I’m excited for the World Cup, if only because all my TV channels here are in Greek, and sports are the only thing I like to watch because you don’t have to understand what they’re saying. But apparently some football fans have been on their worst behavior lately.
As he left the soccer field after a club match in the eastern German city of Halle on March 25, the Nigerian forward Adebowale Ogungbure was spit upon, jeered with racial remarks and mocked with monkey noises. In rebuke, he placed two fingers under his nose to simulate a Hitler mustache and thrust his arm in a Nazi salute.
In April, the American defender Oguchi Onyewu, playing for his professional club team in Belgium, dismissively gestured toward fans who were making simian chants at him. Then, as he went to throw the ball inbounds, Onyewu said a fan of the opposing team reached over a barrier and punched him in the face.
Very nice, guys. And it’s escalating as European teams sign more players from Africa and Latin America.
Players and antiracism experts said they expected offensive behavior during the tournament, including monkey-like chanting; derisive singing; the hanging of banners that reflect neofascist and racist beliefs; and perhaps the tossing of bananas or banana peels, all familiar occurrences during matches in Spain, Italy, eastern Germany and eastern Europe.
“For us it’s quite clear this is a reflection of underlying tensions that exist in European societies,” said Piara Powar, director of the London-based antiracist soccer organization Kick It Out. He said of Eastern Europe: “Poverty, unemployment, is a problem. Indigenous people are looking for easy answers to blame. Often newcomers bear the brunt of the blame.”
And perhaps the intense xenophobia and stringent immigration laws in many European nations sets the cultural tone.
After making a Nazi salute, which is illegal in Germany, Ogungbure of Nigeria was investigated by the authorities. But a charge of unconstitutional behavior against him was soon dropped because his gesture had been meant to renounce extremist activity.
“I regret what I did,” Ogungbure said in a telephone interview from Leipzig. “I should have walked away. I’m a professional, but I’m a human, too. They don’t spit on dogs. Why should they spit on me? I felt like a nobody.”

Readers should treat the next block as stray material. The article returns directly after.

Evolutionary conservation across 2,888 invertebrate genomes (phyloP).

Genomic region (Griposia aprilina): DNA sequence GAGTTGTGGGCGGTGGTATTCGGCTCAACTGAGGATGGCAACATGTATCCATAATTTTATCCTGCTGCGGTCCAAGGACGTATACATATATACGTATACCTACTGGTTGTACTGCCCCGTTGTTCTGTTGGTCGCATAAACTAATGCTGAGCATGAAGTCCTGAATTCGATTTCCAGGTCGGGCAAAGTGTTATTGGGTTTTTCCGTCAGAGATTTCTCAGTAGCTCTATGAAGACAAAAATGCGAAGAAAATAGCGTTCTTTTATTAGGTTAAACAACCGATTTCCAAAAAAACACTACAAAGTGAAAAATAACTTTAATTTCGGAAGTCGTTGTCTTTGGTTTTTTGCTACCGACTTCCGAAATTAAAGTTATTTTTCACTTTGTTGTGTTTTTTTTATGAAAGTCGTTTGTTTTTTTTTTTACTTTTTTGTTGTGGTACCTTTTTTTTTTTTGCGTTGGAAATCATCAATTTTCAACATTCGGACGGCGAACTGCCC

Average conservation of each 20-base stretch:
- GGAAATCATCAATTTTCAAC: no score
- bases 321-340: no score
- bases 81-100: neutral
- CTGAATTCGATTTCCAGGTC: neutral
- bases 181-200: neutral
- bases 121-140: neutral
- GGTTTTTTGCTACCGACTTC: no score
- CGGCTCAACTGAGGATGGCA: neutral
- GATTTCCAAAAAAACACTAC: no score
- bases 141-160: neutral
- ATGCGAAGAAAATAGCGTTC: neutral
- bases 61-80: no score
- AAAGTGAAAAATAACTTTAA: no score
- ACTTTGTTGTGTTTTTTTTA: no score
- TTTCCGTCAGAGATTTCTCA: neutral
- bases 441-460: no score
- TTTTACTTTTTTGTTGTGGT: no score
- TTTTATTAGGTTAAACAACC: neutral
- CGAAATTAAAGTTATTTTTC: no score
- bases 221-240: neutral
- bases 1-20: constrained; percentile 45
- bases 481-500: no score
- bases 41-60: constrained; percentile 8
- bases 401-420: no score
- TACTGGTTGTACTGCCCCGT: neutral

I wonder if they also investigated the person who make racist comments and monkey noises at him.
It’s pretty clear that Ogungbure made the Nazi symbol as a comment on the fan’s behavior, reminding him of where racism led German society before. Maybe not an ideal reaction, but an understandable one. And perhaps in addition to cracking down on racism, Germany should consider free expression rights. I understand that their past is deeply marred by hate, but illegalizing gestures because they evoke a painful past seems a little heavy-handed. That said, of course the authorities are justified in removing offending fans from soccer stadiums.
Gerald Asamoah, a forward on Germany’s World Cup team and a native of Ghana, has been recounting an incident in the 1990’s when he was pelted with bananas before a club match in Cottbus. “I’ll never forget that,” he said in a television interview. “It’s like we’re not people.” He has expressed anger and sadness over a banner distributed by a right-wing group that admonished, “No Gerald, You Are Not Germany.”
That’s certainly disturbing. But the fact is, as much as Germany passes anti-racism laws, xenophobia is deeply entrenched in their laws and culture. Try and immigrate to Germany from a developing nation (or, heck, any nation) if you lack German heritage and let me know how easy it is. The German govermnet sends a clear message with its laws: If you aren’t ethnically German, then no, You Are Not Germany.
That isn’t to say that all racism can be traced back to the government, and if only the laws would change, minds would follow. Clearly, this right-wing hatred operates independent of the law. But German institutions send a clear message with their approach to immigration, and limiting public gestures isn’t going to do much to change the cultural mentality. It’s easy to say that racism doesn’t exist (or to say that you aren’t racist) when you’re surrounded by people with your same skin color — it’s another thing to have people who look differently from you living in your neighborhood, working in your ofice, and playing on your sports fields. This is what supposed bastions of liberalism in Europe are facing now. They’re not doing a great job.